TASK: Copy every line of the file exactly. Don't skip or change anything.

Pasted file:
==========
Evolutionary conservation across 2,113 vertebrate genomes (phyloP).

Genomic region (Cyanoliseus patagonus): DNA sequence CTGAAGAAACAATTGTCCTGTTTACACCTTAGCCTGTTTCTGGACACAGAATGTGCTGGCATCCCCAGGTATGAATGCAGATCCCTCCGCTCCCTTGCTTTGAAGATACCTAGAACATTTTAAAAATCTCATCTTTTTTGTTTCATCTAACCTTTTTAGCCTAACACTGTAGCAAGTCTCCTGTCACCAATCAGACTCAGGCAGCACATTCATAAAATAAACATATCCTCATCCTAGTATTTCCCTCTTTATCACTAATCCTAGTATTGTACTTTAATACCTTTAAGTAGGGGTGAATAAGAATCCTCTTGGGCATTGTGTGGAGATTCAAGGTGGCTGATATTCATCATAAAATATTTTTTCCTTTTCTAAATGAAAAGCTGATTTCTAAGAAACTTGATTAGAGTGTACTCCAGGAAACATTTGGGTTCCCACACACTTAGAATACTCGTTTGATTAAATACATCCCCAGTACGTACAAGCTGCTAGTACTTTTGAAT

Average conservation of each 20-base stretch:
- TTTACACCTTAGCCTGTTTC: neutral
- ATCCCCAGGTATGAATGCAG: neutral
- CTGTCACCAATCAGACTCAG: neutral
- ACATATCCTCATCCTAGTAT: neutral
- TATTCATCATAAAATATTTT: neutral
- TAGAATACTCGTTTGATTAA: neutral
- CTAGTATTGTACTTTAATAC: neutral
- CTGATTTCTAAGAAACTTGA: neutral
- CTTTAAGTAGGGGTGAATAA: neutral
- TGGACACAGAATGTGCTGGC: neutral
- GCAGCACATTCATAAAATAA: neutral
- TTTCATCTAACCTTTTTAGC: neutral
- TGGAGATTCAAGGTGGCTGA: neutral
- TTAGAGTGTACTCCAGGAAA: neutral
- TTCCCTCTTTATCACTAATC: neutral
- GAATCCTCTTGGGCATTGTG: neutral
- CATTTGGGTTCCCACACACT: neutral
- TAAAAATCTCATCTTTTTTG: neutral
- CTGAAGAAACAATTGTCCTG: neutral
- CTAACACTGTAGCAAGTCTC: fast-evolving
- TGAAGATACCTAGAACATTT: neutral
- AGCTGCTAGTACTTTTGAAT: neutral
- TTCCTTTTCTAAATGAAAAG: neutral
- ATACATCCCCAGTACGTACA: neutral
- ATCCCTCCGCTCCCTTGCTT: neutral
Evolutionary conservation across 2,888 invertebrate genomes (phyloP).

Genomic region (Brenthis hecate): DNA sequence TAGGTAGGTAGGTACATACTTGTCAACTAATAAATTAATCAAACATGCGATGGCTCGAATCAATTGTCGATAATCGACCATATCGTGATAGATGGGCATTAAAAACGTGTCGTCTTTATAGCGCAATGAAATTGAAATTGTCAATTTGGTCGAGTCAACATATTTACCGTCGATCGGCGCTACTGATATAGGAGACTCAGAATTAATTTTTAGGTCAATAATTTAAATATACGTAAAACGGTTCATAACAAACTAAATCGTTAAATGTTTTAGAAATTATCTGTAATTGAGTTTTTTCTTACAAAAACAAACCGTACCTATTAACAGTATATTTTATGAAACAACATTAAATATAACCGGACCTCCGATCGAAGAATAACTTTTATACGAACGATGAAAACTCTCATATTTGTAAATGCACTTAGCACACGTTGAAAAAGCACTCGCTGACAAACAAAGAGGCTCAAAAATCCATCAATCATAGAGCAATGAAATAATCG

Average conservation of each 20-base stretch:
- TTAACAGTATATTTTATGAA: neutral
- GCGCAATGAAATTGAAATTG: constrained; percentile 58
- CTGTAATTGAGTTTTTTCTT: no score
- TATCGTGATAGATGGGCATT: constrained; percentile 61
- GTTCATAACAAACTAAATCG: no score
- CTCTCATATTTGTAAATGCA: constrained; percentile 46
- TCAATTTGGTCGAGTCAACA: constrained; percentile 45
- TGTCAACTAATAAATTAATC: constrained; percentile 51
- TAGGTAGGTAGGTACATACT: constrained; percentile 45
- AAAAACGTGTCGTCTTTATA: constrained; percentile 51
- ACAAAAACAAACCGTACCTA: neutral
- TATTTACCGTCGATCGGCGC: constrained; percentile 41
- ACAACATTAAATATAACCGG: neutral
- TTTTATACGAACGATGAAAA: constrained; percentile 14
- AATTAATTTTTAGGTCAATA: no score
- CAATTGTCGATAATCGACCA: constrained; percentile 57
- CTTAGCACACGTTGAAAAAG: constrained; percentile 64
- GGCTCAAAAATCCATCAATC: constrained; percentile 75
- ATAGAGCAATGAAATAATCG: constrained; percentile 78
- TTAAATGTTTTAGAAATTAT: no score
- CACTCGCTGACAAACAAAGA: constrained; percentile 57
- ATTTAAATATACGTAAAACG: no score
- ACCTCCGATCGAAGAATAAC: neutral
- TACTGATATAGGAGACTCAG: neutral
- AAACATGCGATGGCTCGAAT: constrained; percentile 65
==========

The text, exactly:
Evolutionary conservation across 2,113 vertebrate genomes (phyloP).

Genomic region (Cyanoliseus patagonus): DNA sequence CTGAAGAAACAATTGTCCTGTTTACACCTTAGCCTGTTTCTGGACACAGAATGTGCTGGCATCCCCAGGTATGAATGCAGATCCCTCCGCTCCCTTGCTTTGAAGATACCTAGAACATTTTAAAAATCTCATCTTTTTTGTTTCATCTAACCTTTTTAGCCTAACACTGTAGCAAGTCTCCTGTCACCAATCAGACTCAGGCAGCACATTCATAAAATAAACATATCCTCATCCTAGTATTTCCCTCTTTATCACTAATCCTAGTATTGTACTTTAATACCTTTAAGTAGGGGTGAATAAGAATCCTCTTGGGCATTGTGTGGAGATTCAAGGTGGCTGATATTCATCATAAAATATTTTTTCCTTTTCTAAATGAAAAGCTGATTTCTAAGAAACTTGATTAGAGTGTACTCCAGGAAACATTTGGGTTCCCACACACTTAGAATACTCGTTTGATTAAATACATCCCCAGTACGTACAAGCTGCTAGTACTTTTGAAT

Average conservation of each 20-base stretch:
- TTTACACCTTAGCCTGTTTC: neutral
- ATCCCCAGGTATGAATGCAG: neutral
- CTGTCACCAATCAGACTCAG: neutral
- ACATATCCTCATCCTAGTAT: neutral
- TATTCATCATAAAATATTTT: neutral
- TAGAATACTCGTTTGATTAA: neutral
- CTAGTATTGTACTTTAATAC: neutral
- CTGATTTCTAAGAAACTTGA: neutral
- CTTTAAGTAGGGGTGAATAA: neutral
- TGGACACAGAATGTGCTGGC: neutral
- GCAGCACATTCATAAAATAA: neutral
- TTTCATCTAACCTTTTTAGC: neutral
- TGGAGATTCAAGGTGGCTGA: neutral
- TTAGAGTGTACTCCAGGAAA: neutral
- TTCCCTCTTTATCACTAATC: neutral
- GAATCCTCTTGGGCATTGTG: neutral
- CATTTGGGTTCCCACACACT: neutral
- TAAAAATCTCATCTTTTTTG: neutral
- CTGAAGAAACAATTGTCCTG: neutral
- CTAACACTGTAGCAAGTCTC: fast-evolving
- TGAAGATACCTAGAACATTT: neutral
- AGCTGCTAGTACTTTTGAAT: neutral
- TTCCTTTTCTAAATGAAAAG: neutral
- ATACATCCCCAGTACGTACA: neutral
- ATCCCTCCGCTCCCTTGCTT: neutral
Evolutionary conservation across 2,888 invertebrate genomes (phyloP).

Genomic region (Brenthis hecate): DNA sequence TAGGTAGGTAGGTACATACTTGTCAACTAATAAATTAATCAAACATGCGATGGCTCGAATCAATTGTCGATAATCGACCATATCGTGATAGATGGGCATTAAAAACGTGTCGTCTTTATAGCGCAATGAAATTGAAATTGTCAATTTGGTCGAGTCAACATATTTACCGTCGATCGGCGCTACTGATATAGGAGACTCAGAATTAATTTTTAGGTCAATAATTTAAATATACGTAAAACGGTTCATAACAAACTAAATCGTTAAATGTTTTAGAAATTATCTGTAATTGAGTTTTTTCTTACAAAAACAAACCGTACCTATTAACAGTATATTTTATGAAACAACATTAAATATAACCGGACCTCCGATCGAAGAATAACTTTTATACGAACGATGAAAACTCTCATATTTGTAAATGCACTTAGCACACGTTGAAAAAGCACTCGCTGACAAACAAAGAGGCTCAAAAATCCATCAATCATAGAGCAATGAAATAATCG

Average conservation of each 20-base stretch:
- TTAACAGTATATTTTATGAA: neutral
- GCGCAATGAAATTGAAATTG: constrained; percentile 58
- CTGTAATTGAGTTTTTTCTT: no score
- TATCGTGATAGATGGGCATT: constrained; percentile 61
- GTTCATAACAAACTAAATCG: no score
- CTCTCATATTTGTAAATGCA: constrained; percentile 46
- TCAATTTGGTCGAGTCAACA: constrained; percentile 45
- TGTCAACTAATAAATTAATC: constrained; percentile 51
- TAGGTAGGTAGGTACATACT: constrained; percentile 45
- AAAAACGTGTCGTCTTTATA: constrained; percentile 51
- ACAAAAACAAACCGTACCTA: neutral
- TATTTACCGTCGATCGGCGC: constrained; percentile 41
- ACAACATTAAATATAACCGG: neutral
- TTTTATACGAACGATGAAAA: constrained; percentile 14
- AATTAATTTTTAGGTCAATA: no score
- CAATTGTCGATAATCGACCA: constrained; percentile 57
- CTTAGCACACGTTGAAAAAG: constrained; percentile 64
- GGCTCAAAAATCCATCAATC: constrained; percentile 75
- ATAGAGCAATGAAATAATCG: constrained; percentile 78
- TTAAATGTTTTAGAAATTAT: no score
- CACTCGCTGACAAACAAAGA: constrained; percentile 57
- ATTTAAATATACGTAAAACG: no score
- ACCTCCGATCGAAGAATAAC: neutral
- TACTGATATAGGAGACTCAG: neutral
- AAACATGCGATGGCTCGAAT: constrained; percentile 65